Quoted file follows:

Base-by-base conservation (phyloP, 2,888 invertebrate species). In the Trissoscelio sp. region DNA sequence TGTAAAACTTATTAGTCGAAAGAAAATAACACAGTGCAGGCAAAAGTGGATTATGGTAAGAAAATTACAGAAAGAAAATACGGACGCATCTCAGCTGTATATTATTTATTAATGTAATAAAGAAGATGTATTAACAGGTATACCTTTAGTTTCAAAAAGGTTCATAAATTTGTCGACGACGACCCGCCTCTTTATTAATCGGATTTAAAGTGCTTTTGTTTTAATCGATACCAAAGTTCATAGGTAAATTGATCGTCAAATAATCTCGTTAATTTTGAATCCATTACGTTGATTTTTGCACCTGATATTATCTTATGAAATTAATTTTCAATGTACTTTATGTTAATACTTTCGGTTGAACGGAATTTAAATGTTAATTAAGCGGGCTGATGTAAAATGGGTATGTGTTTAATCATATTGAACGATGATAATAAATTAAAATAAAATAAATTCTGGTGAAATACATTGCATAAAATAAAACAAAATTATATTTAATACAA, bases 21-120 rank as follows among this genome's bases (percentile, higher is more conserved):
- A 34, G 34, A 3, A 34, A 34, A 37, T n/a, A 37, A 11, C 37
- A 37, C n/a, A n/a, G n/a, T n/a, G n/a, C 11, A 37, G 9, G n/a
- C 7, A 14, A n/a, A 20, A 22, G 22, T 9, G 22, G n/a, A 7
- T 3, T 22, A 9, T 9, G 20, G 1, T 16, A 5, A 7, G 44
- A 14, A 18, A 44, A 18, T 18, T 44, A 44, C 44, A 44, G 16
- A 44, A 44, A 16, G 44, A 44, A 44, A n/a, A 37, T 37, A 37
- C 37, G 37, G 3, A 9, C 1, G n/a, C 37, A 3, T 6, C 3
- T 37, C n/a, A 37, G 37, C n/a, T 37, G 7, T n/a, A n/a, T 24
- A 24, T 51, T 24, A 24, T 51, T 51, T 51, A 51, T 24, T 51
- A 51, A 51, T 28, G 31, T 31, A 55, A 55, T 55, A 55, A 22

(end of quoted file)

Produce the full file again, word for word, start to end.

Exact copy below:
Base-by-base conservation (phyloP, 2,888 invertebrate species). In the Trissoscelio sp. region DNA sequence TGTAAAACTTATTAGTCGAAAGAAAATAACACAGTGCAGGCAAAAGTGGATTATGGTAAGAAAATTACAGAAAGAAAATACGGACGCATCTCAGCTGTATATTATTTATTAATGTAATAAAGAAGATGTATTAACAGGTATACCTTTAGTTTCAAAAAGGTTCATAAATTTGTCGACGACGACCCGCCTCTTTATTAATCGGATTTAAAGTGCTTTTGTTTTAATCGATACCAAAGTTCATAGGTAAATTGATCGTCAAATAATCTCGTTAATTTTGAATCCATTACGTTGATTTTTGCACCTGATATTATCTTATGAAATTAATTTTCAATGTACTTTATGTTAATACTTTCGGTTGAACGGAATTTAAATGTTAATTAAGCGGGCTGATGTAAAATGGGTATGTGTTTAATCATATTGAACGATGATAATAAATTAAAATAAAATAAATTCTGGTGAAATACATTGCATAAAATAAAACAAAATTATATTTAATACAA, bases 21-120 rank as follows among this genome's bases (percentile, higher is more conserved):
- A 34, G 34, A 3, A 34, A 34, A 37, T n/a, A 37, A 11, C 37
- A 37, C n/a, A n/a, G n/a, T n/a, G n/a, C 11, A 37, G 9, G n/a
- C 7, A 14, A n/a, A 20, A 22, G 22, T 9, G 22, G n/a, A 7
- T 3, T 22, A 9, T 9, G 20, G 1, T 16, A 5, A 7, G 44
- A 14, A 18, A 44, A 18, T 18, T 44, A 44, C 44, A 44, G 16
- A 44, A 44, A 16, G 44, A 44, A 44, A n/a, A 37, T 37, A 37
- C 37, G 37, G 3, A 9, C 1, G n/a, C 37, A 3, T 6, C 3
- T 37, C n/a, A 37, G 37, C n/a, T 37, G 7, T n/a, A n/a, T 24
- A 24, T 51, T 24, A 24, T 51, T 51, T 51, A 51, T 24, T 51
- A 51, A 51, T 28, G 31, T 31, A 55, A 55, T 55, A 55, A 22